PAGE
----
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A Soldier's Values and Standards

Humans are naturally team players, we all seek the company of others and like to share our experiences. The British Army is the ultimate team.

It has an excellent reputation across the World, which is built on trust. A lot is expected of you as a British Soldier; you will be required to serve in dangerous places, risk your life for your teammates and put up with uncomfortable conditions.

Our Values and Standards are essential to the British Army, they define what the British soldier is. They are more than just words, we must all believe in them and live by them. I expect you to behave and conduct yourselves to the highest standards at all times.

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The British Army is a professional and disciplined team, with a long tradition of service to the country and it has strong public support. Its job is often difficult, dangerous and demanding; so in order to do it, the Army needs all of us to have high standards of behaviour all the time.

These are our Values and Standards.

The Values guide and develop us into the sort of people we should be: the Standards explain how we should behave.

The Values and Standards of the British Army

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The Army's Values

The type of person you are

Being a soldier is not easy. You are asked to do things not asked of other people. You have to be aggressive and strong in battle, yet behave properly and show self-control all the time.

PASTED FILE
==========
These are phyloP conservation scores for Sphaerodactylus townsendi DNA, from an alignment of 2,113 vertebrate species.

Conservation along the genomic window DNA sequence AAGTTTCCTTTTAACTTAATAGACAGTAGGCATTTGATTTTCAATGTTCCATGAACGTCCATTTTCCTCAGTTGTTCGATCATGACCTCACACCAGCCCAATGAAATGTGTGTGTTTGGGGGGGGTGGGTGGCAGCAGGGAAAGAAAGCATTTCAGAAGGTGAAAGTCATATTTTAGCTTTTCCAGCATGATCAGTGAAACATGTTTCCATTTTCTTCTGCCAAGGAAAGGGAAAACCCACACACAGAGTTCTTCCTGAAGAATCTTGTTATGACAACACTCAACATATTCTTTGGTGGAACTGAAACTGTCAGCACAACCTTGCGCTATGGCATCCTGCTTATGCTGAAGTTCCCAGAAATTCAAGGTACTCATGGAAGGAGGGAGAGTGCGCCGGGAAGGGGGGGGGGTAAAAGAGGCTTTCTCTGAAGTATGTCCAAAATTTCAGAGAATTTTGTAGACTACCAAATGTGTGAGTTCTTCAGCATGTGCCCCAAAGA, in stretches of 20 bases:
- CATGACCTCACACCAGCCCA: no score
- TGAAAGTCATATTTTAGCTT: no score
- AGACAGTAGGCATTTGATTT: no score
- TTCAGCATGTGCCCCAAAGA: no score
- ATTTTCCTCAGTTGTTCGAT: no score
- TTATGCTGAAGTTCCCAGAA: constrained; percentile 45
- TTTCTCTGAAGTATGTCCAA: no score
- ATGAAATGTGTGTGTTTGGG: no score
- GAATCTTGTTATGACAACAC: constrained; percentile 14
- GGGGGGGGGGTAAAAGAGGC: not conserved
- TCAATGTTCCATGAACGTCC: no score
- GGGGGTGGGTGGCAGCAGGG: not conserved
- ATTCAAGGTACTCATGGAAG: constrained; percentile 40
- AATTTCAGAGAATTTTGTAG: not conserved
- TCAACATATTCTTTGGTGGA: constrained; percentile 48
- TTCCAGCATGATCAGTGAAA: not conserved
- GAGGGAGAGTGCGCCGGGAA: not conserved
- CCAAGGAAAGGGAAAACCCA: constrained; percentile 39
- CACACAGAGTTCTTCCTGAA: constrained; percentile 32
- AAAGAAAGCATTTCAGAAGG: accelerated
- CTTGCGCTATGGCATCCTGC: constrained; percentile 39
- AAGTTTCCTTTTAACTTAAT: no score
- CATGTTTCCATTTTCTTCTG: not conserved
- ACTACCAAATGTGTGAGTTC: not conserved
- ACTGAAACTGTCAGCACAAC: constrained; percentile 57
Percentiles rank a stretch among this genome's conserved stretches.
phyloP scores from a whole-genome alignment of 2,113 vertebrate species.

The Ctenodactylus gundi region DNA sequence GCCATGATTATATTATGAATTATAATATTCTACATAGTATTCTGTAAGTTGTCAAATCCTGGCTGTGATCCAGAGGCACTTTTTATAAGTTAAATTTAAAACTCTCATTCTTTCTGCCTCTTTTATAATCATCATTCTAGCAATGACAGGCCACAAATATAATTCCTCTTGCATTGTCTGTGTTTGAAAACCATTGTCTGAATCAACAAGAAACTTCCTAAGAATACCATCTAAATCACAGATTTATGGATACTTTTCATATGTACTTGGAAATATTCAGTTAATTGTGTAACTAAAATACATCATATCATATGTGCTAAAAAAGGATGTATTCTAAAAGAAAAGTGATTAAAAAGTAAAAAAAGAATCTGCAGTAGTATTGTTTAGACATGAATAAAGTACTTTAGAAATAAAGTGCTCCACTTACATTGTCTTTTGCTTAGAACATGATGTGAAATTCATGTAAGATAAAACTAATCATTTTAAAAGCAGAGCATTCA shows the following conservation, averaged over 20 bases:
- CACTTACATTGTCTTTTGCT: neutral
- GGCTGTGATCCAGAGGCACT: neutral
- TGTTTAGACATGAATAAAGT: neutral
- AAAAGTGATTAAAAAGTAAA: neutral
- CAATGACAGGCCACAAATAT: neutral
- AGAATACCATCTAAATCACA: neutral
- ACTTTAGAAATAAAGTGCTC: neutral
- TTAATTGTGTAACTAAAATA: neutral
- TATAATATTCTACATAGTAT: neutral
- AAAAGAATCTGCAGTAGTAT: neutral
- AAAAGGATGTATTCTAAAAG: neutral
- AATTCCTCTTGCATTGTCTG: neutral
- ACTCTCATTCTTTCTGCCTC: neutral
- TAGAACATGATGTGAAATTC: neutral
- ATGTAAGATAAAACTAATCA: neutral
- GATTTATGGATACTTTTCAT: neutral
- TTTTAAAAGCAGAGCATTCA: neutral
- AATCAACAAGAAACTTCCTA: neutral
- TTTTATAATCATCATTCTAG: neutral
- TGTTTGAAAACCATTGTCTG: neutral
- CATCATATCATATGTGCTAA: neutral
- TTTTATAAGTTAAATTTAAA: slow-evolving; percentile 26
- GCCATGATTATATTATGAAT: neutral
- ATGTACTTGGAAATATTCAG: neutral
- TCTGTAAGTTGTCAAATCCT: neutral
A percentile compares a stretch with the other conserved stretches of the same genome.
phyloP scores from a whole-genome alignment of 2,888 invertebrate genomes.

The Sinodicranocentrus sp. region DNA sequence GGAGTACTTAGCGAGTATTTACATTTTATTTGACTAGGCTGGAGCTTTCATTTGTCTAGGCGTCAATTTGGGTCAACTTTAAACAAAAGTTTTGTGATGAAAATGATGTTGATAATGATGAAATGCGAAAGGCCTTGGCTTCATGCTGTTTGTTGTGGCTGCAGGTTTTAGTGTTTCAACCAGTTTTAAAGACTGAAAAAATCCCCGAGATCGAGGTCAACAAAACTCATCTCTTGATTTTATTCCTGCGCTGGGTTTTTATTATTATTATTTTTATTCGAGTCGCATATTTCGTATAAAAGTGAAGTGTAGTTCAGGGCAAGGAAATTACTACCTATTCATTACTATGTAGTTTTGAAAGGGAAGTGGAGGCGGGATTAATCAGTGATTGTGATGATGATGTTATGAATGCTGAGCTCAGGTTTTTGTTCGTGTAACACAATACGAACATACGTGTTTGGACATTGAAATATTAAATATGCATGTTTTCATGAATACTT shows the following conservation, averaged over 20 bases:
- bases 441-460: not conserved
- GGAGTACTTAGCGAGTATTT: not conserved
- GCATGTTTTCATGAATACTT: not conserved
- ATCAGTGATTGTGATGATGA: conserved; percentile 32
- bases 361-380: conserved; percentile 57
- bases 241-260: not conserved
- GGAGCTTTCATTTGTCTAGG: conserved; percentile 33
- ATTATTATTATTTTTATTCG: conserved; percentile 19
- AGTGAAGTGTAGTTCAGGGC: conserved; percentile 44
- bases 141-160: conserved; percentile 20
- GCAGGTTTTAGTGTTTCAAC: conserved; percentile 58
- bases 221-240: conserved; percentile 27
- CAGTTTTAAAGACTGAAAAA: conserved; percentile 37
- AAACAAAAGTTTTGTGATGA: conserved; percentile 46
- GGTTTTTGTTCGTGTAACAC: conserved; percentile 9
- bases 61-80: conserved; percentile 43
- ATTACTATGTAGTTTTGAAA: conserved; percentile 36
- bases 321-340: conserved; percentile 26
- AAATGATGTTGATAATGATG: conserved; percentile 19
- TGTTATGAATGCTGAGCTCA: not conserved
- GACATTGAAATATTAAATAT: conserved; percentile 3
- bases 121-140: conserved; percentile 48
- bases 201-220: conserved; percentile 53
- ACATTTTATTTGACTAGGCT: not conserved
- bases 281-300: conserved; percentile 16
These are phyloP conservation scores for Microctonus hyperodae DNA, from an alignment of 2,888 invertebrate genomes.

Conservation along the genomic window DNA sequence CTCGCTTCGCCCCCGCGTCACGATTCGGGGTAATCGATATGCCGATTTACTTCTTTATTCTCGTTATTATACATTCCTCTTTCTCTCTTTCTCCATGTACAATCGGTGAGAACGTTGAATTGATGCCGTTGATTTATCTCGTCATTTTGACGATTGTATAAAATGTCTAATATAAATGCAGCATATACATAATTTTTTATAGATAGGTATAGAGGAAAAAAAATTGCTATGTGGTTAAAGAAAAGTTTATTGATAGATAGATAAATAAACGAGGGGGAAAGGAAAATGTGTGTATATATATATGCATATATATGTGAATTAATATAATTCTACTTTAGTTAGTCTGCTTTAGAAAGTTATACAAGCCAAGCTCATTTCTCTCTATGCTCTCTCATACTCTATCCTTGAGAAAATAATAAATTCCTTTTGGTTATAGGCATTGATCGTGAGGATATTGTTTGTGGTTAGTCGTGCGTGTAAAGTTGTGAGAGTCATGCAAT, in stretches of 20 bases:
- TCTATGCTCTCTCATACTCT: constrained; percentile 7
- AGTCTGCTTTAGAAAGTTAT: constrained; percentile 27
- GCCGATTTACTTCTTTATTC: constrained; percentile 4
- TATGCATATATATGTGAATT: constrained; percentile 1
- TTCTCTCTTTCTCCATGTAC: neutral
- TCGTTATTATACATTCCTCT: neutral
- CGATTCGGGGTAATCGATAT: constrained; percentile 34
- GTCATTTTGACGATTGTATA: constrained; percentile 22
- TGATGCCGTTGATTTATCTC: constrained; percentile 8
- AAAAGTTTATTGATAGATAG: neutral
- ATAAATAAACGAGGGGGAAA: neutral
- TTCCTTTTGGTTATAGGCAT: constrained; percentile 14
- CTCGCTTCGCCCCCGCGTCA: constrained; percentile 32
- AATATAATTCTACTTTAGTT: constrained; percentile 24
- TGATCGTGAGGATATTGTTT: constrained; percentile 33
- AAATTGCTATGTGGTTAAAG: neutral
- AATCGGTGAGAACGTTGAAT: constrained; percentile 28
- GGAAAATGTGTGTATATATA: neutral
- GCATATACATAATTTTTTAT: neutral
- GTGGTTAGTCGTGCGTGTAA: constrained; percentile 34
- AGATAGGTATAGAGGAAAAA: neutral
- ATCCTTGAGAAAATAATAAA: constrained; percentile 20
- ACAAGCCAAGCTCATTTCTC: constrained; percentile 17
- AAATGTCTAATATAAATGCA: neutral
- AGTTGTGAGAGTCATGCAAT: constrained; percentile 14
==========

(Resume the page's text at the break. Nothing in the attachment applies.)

You have to fit in and be part of a team.

You have to trust your teammates and they have to be able to trust you.

To do all of this, the Army has 6 Values that it requires you to live by.

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Doing and saying the right thing not the easy thing

All soldiers need courage, both physical and moral. Showing physical courage and risking injury or death to complete the mission is about controlling your fear, rather than a lack of fear. Training and discipline will help you to do your duty regardless of the dangers and discomforts. Moral courage is doing the right thing, not looking the other way when you know or see something is wrong, even if it is not a popular thing to do or say.

“With complete disregard for his own safety, continued to charge the enemy position alone. He was everywhere where danger threatened, moving amongst his men and encouraging them by his fearless example to hold out. She acted completely selflessly and, in the face of great danger, concentrated on her job and saved someone’s life. I’m extremely proud of the action of these soldiers. They epitomise the very best qualities of our soldiers. They showed considerable moral and physical courage when they intervened.” CGS

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Doing things properly and setting the right example

All teams need discipline. Discipline is vital in our line of work; it means that orders are carried out and everyone is confident that they will not be let down by their teammates.

Self-discipline is the best form of discipline - doing your job without being told. It depends on high personal standards that will earn you the trust and respect of your teammates. It gives you the courage to make the difficult choices that you will face in your career. 

Discipline helps you control fear.

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Respect for Others

Treat others as you expect to be treated

Soldiers come in all shapes and sizes and all deserve to be treated fairly. There is no place for any form of harassment or discrimination in an Army that claims to ‘Be the Best’.

Discrimination damages teams; it excludes members and does not give them a chance to contribute. The Army recognises the importance of humour, but humour must be inclusive. Humour that insults, ridicules or intimidates people is destructive and damages the team.

Respecting others is part of the trust that has to exist between you and your team mates; you must judge people on their abilities and not on their race, religion or sex. Respect for others, including civilians, detainees and captured enemy forces, means treating people decently.

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Being honest with yourself and your teammates